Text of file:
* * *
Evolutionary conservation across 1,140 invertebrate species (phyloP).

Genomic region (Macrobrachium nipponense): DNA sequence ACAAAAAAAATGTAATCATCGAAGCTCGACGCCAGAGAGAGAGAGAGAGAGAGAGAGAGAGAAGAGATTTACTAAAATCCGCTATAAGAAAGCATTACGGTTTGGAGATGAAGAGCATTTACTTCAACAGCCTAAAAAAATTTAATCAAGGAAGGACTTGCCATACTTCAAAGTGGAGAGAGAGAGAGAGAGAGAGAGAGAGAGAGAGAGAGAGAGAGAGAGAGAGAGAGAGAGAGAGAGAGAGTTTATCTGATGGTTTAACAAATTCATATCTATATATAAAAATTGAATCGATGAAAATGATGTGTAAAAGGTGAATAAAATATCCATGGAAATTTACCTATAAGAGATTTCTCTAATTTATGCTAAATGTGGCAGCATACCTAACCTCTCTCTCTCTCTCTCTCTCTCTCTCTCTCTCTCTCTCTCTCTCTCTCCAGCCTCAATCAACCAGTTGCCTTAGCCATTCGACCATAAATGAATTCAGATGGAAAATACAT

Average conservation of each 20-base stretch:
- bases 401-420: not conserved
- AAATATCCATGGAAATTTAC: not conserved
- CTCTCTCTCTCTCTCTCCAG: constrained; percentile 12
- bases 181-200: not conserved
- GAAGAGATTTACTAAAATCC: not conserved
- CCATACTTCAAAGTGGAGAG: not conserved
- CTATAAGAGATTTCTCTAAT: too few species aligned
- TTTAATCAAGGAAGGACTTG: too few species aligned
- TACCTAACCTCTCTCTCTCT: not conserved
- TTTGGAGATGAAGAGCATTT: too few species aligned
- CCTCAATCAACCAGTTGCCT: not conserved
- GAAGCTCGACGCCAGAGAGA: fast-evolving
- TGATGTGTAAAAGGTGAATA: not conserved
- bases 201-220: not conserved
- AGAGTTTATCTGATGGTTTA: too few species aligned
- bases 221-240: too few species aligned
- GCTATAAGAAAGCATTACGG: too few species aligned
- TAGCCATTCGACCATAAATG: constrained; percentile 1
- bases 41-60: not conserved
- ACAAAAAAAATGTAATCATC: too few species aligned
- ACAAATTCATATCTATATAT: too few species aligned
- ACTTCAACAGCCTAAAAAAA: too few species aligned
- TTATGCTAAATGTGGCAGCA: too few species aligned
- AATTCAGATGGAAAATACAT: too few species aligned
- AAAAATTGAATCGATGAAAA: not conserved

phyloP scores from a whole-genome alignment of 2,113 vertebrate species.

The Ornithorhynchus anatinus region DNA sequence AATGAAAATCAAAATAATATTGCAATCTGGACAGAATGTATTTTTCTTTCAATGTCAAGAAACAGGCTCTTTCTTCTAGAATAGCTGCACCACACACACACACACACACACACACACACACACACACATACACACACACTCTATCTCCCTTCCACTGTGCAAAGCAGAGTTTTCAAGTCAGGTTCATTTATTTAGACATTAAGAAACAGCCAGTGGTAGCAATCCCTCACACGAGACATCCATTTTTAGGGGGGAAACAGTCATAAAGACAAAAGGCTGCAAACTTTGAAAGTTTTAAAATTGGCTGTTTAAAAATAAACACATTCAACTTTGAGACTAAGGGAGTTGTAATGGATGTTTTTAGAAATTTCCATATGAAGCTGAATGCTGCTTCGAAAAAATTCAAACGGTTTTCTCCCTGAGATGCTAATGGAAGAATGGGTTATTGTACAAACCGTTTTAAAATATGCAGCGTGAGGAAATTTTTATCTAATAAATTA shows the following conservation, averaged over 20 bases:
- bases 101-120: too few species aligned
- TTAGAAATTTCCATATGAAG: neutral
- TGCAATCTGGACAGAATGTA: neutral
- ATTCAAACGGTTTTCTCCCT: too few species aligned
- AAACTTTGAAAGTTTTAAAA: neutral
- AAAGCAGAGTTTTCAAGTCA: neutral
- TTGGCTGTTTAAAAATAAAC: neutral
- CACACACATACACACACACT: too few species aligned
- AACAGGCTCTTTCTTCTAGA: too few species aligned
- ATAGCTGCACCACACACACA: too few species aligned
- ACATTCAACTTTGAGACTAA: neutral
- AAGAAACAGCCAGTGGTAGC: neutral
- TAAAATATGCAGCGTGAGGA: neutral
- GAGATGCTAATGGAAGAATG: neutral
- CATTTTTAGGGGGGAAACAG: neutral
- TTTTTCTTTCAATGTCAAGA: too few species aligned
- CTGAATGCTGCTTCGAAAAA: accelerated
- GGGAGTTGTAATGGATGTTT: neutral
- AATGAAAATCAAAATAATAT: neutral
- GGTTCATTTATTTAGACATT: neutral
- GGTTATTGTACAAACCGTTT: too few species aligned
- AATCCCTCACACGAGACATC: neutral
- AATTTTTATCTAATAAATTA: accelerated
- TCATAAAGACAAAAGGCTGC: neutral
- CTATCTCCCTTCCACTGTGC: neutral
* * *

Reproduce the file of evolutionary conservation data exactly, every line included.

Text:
Evolutionary conservation across 1,140 invertebrate species (phyloP).

Genomic region (Macrobrachium nipponense): DNA sequence ACAAAAAAAATGTAATCATCGAAGCTCGACGCCAGAGAGAGAGAGAGAGAGAGAGAGAGAGAAGAGATTTACTAAAATCCGCTATAAGAAAGCATTACGGTTTGGAGATGAAGAGCATTTACTTCAACAGCCTAAAAAAATTTAATCAAGGAAGGACTTGCCATACTTCAAAGTGGAGAGAGAGAGAGAGAGAGAGAGAGAGAGAGAGAGAGAGAGAGAGAGAGAGAGAGAGAGAGAGAGAGAGTTTATCTGATGGTTTAACAAATTCATATCTATATATAAAAATTGAATCGATGAAAATGATGTGTAAAAGGTGAATAAAATATCCATGGAAATTTACCTATAAGAGATTTCTCTAATTTATGCTAAATGTGGCAGCATACCTAACCTCTCTCTCTCTCTCTCTCTCTCTCTCTCTCTCTCTCTCTCTCTCTCTCCAGCCTCAATCAACCAGTTGCCTTAGCCATTCGACCATAAATGAATTCAGATGGAAAATACAT

Average conservation of each 20-base stretch:
- bases 401-420: not conserved
- AAATATCCATGGAAATTTAC: not conserved
- CTCTCTCTCTCTCTCTCCAG: constrained; percentile 12
- bases 181-200: not conserved
- GAAGAGATTTACTAAAATCC: not conserved
- CCATACTTCAAAGTGGAGAG: not conserved
- CTATAAGAGATTTCTCTAAT: too few species aligned
- TTTAATCAAGGAAGGACTTG: too few species aligned
- TACCTAACCTCTCTCTCTCT: not conserved
- TTTGGAGATGAAGAGCATTT: too few species aligned
- CCTCAATCAACCAGTTGCCT: not conserved
- GAAGCTCGACGCCAGAGAGA: fast-evolving
- TGATGTGTAAAAGGTGAATA: not conserved
- bases 201-220: not conserved
- AGAGTTTATCTGATGGTTTA: too few species aligned
- bases 221-240: too few species aligned
- GCTATAAGAAAGCATTACGG: too few species aligned
- TAGCCATTCGACCATAAATG: constrained; percentile 1
- bases 41-60: not conserved
- ACAAAAAAAATGTAATCATC: too few species aligned
- ACAAATTCATATCTATATAT: too few species aligned
- ACTTCAACAGCCTAAAAAAA: too few species aligned
- TTATGCTAAATGTGGCAGCA: too few species aligned
- AATTCAGATGGAAAATACAT: too few species aligned
- AAAAATTGAATCGATGAAAA: not conserved

phyloP scores from a whole-genome alignment of 2,113 vertebrate species.

The Ornithorhynchus anatinus region DNA sequence AATGAAAATCAAAATAATATTGCAATCTGGACAGAATGTATTTTTCTTTCAATGTCAAGAAACAGGCTCTTTCTTCTAGAATAGCTGCACCACACACACACACACACACACACACACACACACACACATACACACACACTCTATCTCCCTTCCACTGTGCAAAGCAGAGTTTTCAAGTCAGGTTCATTTATTTAGACATTAAGAAACAGCCAGTGGTAGCAATCCCTCACACGAGACATCCATTTTTAGGGGGGAAACAGTCATAAAGACAAAAGGCTGCAAACTTTGAAAGTTTTAAAATTGGCTGTTTAAAAATAAACACATTCAACTTTGAGACTAAGGGAGTTGTAATGGATGTTTTTAGAAATTTCCATATGAAGCTGAATGCTGCTTCGAAAAAATTCAAACGGTTTTCTCCCTGAGATGCTAATGGAAGAATGGGTTATTGTACAAACCGTTTTAAAATATGCAGCGTGAGGAAATTTTTATCTAATAAATTA shows the following conservation, averaged over 20 bases:
- bases 101-120: too few species aligned
- TTAGAAATTTCCATATGAAG: neutral
- TGCAATCTGGACAGAATGTA: neutral
- ATTCAAACGGTTTTCTCCCT: too few species aligned
- AAACTTTGAAAGTTTTAAAA: neutral
- AAAGCAGAGTTTTCAAGTCA: neutral
- TTGGCTGTTTAAAAATAAAC: neutral
- CACACACATACACACACACT: too few species aligned
- AACAGGCTCTTTCTTCTAGA: too few species aligned
- ATAGCTGCACCACACACACA: too few species aligned
- ACATTCAACTTTGAGACTAA: neutral
- AAGAAACAGCCAGTGGTAGC: neutral
- TAAAATATGCAGCGTGAGGA: neutral
- GAGATGCTAATGGAAGAATG: neutral
- CATTTTTAGGGGGGAAACAG: neutral
- TTTTTCTTTCAATGTCAAGA: too few species aligned
- CTGAATGCTGCTTCGAAAAA: accelerated
- GGGAGTTGTAATGGATGTTT: neutral
- AATGAAAATCAAAATAATAT: neutral
- GGTTCATTTATTTAGACATT: neutral
- GGTTATTGTACAAACCGTTT: too few species aligned
- AATCCCTCACACGAGACATC: neutral
- AATTTTTATCTAATAAATTA: accelerated
- TCATAAAGACAAAAGGCTGC: neutral
- CTATCTCCCTTCCACTGTGC: neutral